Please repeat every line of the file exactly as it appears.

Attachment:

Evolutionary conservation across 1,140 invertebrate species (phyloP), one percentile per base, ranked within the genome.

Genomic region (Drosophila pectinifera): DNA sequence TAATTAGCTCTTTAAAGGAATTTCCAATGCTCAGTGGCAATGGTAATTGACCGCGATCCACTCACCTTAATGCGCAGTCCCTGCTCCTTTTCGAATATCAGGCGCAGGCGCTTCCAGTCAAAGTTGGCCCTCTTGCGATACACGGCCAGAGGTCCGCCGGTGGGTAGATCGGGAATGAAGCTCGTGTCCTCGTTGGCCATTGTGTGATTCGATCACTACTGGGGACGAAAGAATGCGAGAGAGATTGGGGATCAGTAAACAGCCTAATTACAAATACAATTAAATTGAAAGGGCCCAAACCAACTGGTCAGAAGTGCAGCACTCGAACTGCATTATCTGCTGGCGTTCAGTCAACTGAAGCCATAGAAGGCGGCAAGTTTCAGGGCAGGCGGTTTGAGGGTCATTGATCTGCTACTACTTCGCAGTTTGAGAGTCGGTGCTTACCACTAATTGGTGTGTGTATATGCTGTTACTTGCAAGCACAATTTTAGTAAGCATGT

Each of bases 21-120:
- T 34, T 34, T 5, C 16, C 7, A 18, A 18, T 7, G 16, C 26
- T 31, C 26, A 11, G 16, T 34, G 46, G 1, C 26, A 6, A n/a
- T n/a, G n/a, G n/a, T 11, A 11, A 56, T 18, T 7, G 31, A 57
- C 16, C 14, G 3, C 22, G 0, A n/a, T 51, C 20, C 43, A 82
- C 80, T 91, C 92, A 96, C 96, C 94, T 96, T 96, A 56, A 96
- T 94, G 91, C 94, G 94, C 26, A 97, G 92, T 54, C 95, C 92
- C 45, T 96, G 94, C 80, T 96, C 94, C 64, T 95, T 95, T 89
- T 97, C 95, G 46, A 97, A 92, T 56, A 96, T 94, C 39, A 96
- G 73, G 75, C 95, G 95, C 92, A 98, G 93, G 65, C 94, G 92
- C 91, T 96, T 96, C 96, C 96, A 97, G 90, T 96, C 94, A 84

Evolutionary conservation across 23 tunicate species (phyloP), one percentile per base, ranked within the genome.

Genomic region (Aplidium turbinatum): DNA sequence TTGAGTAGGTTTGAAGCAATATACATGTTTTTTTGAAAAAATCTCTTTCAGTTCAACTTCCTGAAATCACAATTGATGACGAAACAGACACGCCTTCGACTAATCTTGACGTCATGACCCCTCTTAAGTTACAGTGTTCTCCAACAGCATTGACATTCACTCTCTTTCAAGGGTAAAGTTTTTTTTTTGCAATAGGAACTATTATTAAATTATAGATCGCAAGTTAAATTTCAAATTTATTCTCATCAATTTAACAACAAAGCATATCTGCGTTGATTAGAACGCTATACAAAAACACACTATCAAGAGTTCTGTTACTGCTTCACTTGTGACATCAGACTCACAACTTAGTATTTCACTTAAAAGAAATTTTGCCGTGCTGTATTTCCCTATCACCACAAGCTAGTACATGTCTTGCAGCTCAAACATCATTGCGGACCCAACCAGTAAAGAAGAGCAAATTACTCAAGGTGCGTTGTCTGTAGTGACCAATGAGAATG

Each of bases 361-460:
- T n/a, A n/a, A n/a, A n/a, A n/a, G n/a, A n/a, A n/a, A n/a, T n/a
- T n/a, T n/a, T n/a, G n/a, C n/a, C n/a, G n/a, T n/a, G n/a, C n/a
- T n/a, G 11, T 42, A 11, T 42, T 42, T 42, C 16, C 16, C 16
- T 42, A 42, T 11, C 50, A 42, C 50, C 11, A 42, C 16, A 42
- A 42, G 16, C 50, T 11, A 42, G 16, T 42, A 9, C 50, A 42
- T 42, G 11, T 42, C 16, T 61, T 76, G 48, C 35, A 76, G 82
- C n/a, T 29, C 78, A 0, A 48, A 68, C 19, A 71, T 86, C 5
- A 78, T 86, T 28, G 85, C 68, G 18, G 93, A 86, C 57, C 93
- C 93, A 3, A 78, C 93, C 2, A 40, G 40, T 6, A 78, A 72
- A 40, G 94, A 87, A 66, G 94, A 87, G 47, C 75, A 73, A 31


Evolutionary conservation across 1,140 invertebrate species (phyloP), one percentile per base, ranked within the genome.

Genomic region (Drosophila pectinifera): DNA sequence TAATTAGCTCTTTAAAGGAATTTCCAATGCTCAGTGGCAATGGTAATTGACCGCGATCCACTCACCTTAATGCGCAGTCCCTGCTCCTTTTCGAATATCAGGCGCAGGCGCTTCCAGTCAAAGTTGGCCCTCTTGCGATACACGGCCAGAGGTCCGCCGGTGGGTAGATCGGGAATGAAGCTCGTGTCCTCGTTGGCCATTGTGTGATTCGATCACTACTGGGGACGAAAGAATGCGAGAGAGATTGGGGATCAGTAAACAGCCTAATTACAAATACAATTAAATTGAAAGGGCCCAAACCAACTGGTCAGAAGTGCAGCACTCGAACTGCATTATCTGCTGGCGTTCAGTCAACTGAAGCCATAGAAGGCGGCAAGTTTCAGGGCAGGCGGTTTGAGGGTCATTGATCTGCTACTACTTCGCAGTTTGAGAGTCGGTGCTTACCACTAATTGGTGTGTGTATATGCTGTTACTTGCAAGCACAATTTTAGTAAGCATGT

Each of bases 21-120:
- T 34, T 34, T 5, C 16, C 7, A 18, A 18, T 7, G 16, C 26
- T 31, C 26, A 11, G 16, T 34, G 46, G 1, C 26, A 6, A n/a
- T n/a, G n/a, G n/a, T 11, A 11, A 56, T 18, T 7, G 31, A 57
- C 16, C 14, G 3, C 22, G 0, A n/a, T 51, C 20, C 43, A 82
- C 80, T 91, C 92, A 96, C 96, C 94, T 96, T 96, A 56, A 96
- T 94, G 91, C 94, G 94, C 26, A 97, G 92, T 54, C 95, C 92
- C 45, T 96, G 94, C 80, T 96, C 94, C 64, T 95, T 95, T 89
- T 97, C 95, G 46, A 97, A 92, T 56, A 96, T 94, C 39, A 96
- G 73, G 75, C 95, G 95, C 92, A 98, G 93, G 65, C 94, G 92
- C 91, T 96, T 96, C 96, C 96, A 97, G 90, T 96, C 94, A 84

Evolutionary conservation across 23 tunicate species (phyloP), one percentile per base, ranked within the genome.

Genomic region (Aplidium turbinatum): DNA sequence TTGAGTAGGTTTGAAGCAATATACATGTTTTTTTGAAAAAATCTCTTTCAGTTCAACTTCCTGAAATCACAATTGATGACGAAACAGACACGCCTTCGACTAATCTTGACGTCATGACCCCTCTTAAGTTACAGTGTTCTCCAACAGCATTGACATTCACTCTCTTTCAAGGGTAAAGTTTTTTTTTTGCAATAGGAACTATTATTAAATTATAGATCGCAAGTTAAATTTCAAATTTATTCTCATCAATTTAACAACAAAGCATATCTGCGTTGATTAGAACGCTATACAAAAACACACTATCAAGAGTTCTGTTACTGCTTCACTTGTGACATCAGACTCACAACTTAGTATTTCACTTAAAAGAAATTTTGCCGTGCTGTATTTCCCTATCACCACAAGCTAGTACATGTCTTGCAGCTCAAACATCATTGCGGACCCAACCAGTAAAGAAGAGCAAATTACTCAAGGTGCGTTGTCTGTAGTGACCAATGAGAATG

Each of bases 361-460:
- T n/a, A n/a, A n/a, A n/a, A n/a, G n/a, A n/a, A n/a, A n/a, T n/a
- T n/a, T n/a, T n/a, G n/a, C n/a, C n/a, G n/a, T n/a, G n/a, C n/a
- T n/a, G 11, T 42, A 11, T 42, T 42, T 42, C 16, C 16, C 16
- T 42, A 42, T 11, C 50, A 42, C 50, C 11, A 42, C 16, A 42
- A 42, G 16, C 50, T 11, A 42, G 16, T 42, A 9, C 50, A 42
- T 42, G 11, T 42, C 16, T 61, T 76, G 48, C 35, A 76, G 82
- C n/a, T 29, C 78, A 0, A 48, A 68, C 19, A 71, T 86, C 5
- A 78, T 86, T 28, G 85, C 68, G 18, G 93, A 86, C 57, C 93
- C 93, A 3, A 78, C 93, C 2, A 40, G 40, T 6, A 78, A 72
- A 40, G 94, A 87, A 66, G 94, A 87, G 47, C 75, A 73, A 31